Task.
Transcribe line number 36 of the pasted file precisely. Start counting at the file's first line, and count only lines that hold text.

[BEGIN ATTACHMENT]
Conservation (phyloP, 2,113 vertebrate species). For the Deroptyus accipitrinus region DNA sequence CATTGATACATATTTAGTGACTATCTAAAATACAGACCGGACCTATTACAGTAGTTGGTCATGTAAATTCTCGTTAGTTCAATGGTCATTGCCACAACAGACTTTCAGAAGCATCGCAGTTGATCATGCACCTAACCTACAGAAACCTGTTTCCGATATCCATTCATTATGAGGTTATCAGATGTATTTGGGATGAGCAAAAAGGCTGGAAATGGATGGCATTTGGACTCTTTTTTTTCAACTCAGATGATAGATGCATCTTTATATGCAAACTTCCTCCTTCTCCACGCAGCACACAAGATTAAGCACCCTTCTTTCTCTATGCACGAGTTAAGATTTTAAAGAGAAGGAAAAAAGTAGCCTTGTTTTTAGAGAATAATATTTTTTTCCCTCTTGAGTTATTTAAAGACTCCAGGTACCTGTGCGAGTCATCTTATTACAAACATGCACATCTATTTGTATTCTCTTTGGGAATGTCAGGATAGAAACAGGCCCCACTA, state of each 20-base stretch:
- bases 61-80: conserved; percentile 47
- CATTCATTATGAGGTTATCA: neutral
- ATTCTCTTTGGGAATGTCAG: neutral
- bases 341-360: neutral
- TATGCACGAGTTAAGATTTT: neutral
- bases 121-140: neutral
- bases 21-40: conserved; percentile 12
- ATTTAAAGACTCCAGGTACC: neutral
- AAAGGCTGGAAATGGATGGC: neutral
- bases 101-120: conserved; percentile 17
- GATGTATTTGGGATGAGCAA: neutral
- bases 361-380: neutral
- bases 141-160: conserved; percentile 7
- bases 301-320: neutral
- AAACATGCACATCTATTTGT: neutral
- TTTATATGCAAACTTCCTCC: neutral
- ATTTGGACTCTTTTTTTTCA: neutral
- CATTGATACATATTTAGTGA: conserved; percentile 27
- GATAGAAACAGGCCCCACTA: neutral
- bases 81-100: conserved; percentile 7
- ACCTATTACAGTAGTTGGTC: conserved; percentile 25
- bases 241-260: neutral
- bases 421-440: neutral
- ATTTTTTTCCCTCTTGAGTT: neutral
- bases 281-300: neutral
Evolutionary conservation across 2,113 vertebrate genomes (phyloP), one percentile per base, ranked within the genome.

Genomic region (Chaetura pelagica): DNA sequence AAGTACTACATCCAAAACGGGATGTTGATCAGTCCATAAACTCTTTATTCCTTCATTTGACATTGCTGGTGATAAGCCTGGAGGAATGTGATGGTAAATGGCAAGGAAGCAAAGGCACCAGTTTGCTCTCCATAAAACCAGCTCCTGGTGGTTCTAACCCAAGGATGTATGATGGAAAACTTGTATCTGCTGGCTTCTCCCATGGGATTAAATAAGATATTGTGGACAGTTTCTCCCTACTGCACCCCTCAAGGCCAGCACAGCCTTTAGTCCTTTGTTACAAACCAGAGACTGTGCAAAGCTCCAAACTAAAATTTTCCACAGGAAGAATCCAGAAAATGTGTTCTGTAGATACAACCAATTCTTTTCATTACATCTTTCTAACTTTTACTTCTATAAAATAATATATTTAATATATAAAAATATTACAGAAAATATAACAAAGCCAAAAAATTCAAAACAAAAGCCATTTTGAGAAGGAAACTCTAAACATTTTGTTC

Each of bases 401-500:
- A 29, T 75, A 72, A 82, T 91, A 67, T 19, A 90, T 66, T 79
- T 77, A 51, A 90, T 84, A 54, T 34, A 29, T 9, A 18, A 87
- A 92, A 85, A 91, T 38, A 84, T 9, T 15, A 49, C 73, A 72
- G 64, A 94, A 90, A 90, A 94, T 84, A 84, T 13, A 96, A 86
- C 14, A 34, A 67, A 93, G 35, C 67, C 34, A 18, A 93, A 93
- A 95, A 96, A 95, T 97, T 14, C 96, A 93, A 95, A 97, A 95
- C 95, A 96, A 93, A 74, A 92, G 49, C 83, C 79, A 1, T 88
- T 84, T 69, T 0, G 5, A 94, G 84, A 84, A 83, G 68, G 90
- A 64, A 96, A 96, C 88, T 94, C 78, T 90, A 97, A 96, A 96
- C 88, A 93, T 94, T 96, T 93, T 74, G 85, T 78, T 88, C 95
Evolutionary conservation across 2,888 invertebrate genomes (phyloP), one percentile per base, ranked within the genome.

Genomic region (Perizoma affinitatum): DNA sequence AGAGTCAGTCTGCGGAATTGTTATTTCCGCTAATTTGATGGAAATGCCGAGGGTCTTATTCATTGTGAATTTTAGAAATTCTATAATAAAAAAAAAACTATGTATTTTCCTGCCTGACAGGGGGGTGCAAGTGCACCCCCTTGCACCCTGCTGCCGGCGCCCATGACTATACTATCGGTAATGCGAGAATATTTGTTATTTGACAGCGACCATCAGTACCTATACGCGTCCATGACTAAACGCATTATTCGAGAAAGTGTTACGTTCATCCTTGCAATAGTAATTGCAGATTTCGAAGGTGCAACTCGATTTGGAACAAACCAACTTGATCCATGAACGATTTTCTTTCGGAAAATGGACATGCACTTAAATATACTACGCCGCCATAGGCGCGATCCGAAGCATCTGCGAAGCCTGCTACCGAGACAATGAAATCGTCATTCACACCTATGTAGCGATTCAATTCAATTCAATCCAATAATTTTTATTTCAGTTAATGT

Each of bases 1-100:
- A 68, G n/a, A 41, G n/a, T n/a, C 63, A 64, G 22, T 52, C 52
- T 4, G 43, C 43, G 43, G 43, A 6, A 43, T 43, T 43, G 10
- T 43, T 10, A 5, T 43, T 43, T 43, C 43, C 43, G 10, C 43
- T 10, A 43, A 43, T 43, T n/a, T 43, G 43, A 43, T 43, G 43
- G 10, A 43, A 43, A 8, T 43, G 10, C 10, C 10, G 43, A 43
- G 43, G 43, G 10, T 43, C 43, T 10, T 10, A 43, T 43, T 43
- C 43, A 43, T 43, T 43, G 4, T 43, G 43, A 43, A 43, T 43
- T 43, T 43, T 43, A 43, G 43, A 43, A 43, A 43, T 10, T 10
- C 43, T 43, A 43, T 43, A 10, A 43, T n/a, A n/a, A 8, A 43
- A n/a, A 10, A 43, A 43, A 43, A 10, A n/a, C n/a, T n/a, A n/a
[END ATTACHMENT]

- C 95, A 96, A 93, A 74, A 92, G 49, C 83, C 79, A 1, T 88